I remember the thrill of decorating our house in St. Paul, making each room different. I remember seeing things in stores or at garage sales and thinking about how perfect those items would be in our house.
My first major eye-opener to the amount of “stuff” we had acquired over the years was when we had to move out of our house and into the motorhome. Sifting through the endless piles, we had to decide what we would bring on the road with us, what we would keep for the future, and what we would give away.
It seemed like a forever-task.
Living in the motorhome for the past two years has given me a different perspective on “stuff.” No longer do I wander through Target, pining over that throw pillow that would fit perfectly in my living room or bedroom.
No longer do I covet little gadgets and items that I have no use for. Now, I look around my home and think, “What can I get rid of?”
Living in a small space has taught me how much I hate clutter — I can’t stand it when things are out of place, when the carpet gets even a little dirty, when the laundry starts to pile up. There is no place to escape the clutter and mess; I am forced to have it right in my face because we live in 300 sq. ft.
When I want a new book, I need to decide what other book goes to make room. Or, if I don’t want to get rid of any books, what other objects am I willing to give up so that my library can grow?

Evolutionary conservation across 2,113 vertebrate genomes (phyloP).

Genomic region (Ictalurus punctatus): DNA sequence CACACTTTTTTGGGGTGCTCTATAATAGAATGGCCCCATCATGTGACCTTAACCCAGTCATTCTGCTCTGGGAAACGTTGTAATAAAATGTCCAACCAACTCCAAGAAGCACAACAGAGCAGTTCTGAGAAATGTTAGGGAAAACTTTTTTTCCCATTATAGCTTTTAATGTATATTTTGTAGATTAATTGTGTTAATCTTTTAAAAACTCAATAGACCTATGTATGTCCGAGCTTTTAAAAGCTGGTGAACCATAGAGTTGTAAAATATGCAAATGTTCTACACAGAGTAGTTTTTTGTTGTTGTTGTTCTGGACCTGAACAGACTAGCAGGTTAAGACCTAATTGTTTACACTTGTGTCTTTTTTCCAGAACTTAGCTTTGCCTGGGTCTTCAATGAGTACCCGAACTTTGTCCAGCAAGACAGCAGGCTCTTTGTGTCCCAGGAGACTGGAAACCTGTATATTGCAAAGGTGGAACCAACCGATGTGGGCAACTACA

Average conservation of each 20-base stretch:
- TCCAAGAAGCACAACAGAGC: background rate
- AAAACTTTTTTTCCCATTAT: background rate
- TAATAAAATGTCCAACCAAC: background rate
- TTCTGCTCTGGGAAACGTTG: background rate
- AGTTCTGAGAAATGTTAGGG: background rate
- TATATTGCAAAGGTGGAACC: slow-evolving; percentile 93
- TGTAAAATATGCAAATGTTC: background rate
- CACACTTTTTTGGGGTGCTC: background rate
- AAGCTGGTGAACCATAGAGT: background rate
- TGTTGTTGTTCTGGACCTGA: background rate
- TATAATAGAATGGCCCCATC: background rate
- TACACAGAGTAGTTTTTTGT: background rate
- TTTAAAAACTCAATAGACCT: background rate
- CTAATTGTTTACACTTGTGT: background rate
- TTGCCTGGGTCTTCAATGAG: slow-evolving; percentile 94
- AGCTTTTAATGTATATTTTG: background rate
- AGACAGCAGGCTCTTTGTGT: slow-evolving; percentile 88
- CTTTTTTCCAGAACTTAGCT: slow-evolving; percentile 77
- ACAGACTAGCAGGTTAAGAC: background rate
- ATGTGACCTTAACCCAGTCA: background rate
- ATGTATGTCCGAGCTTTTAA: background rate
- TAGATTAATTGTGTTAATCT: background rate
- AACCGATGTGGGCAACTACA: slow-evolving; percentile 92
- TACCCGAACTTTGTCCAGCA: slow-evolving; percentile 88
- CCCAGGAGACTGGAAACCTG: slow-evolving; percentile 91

Since it seems books are the thing I have the hardest time parting with, I have started to get rid of clothing to make more room.
Still, things start to pile up.
I have learned to focus on what is important to us.
In dreaming about our future home, our floor plan has changed several times to account for the things we now see as more important.
Keeping our home simple means that we have more time to do the activities we enjoy.
I have learned that one thing I miss about having a home with solid walls and floors is not really the space, but the wall space. When we go to all these art and music festivals, we are drawn to the works of talented artists — but living in a motorhome means we do not have wall space to collect works of art.
Living in a small space has taught me that we would rather have experiences than stuff, that we would rather keep our lives simpler without the clutter, and that the stuff we do have should enrich our lives in some way. We are no longer the consumers we once were, and I think we are both really happy with this.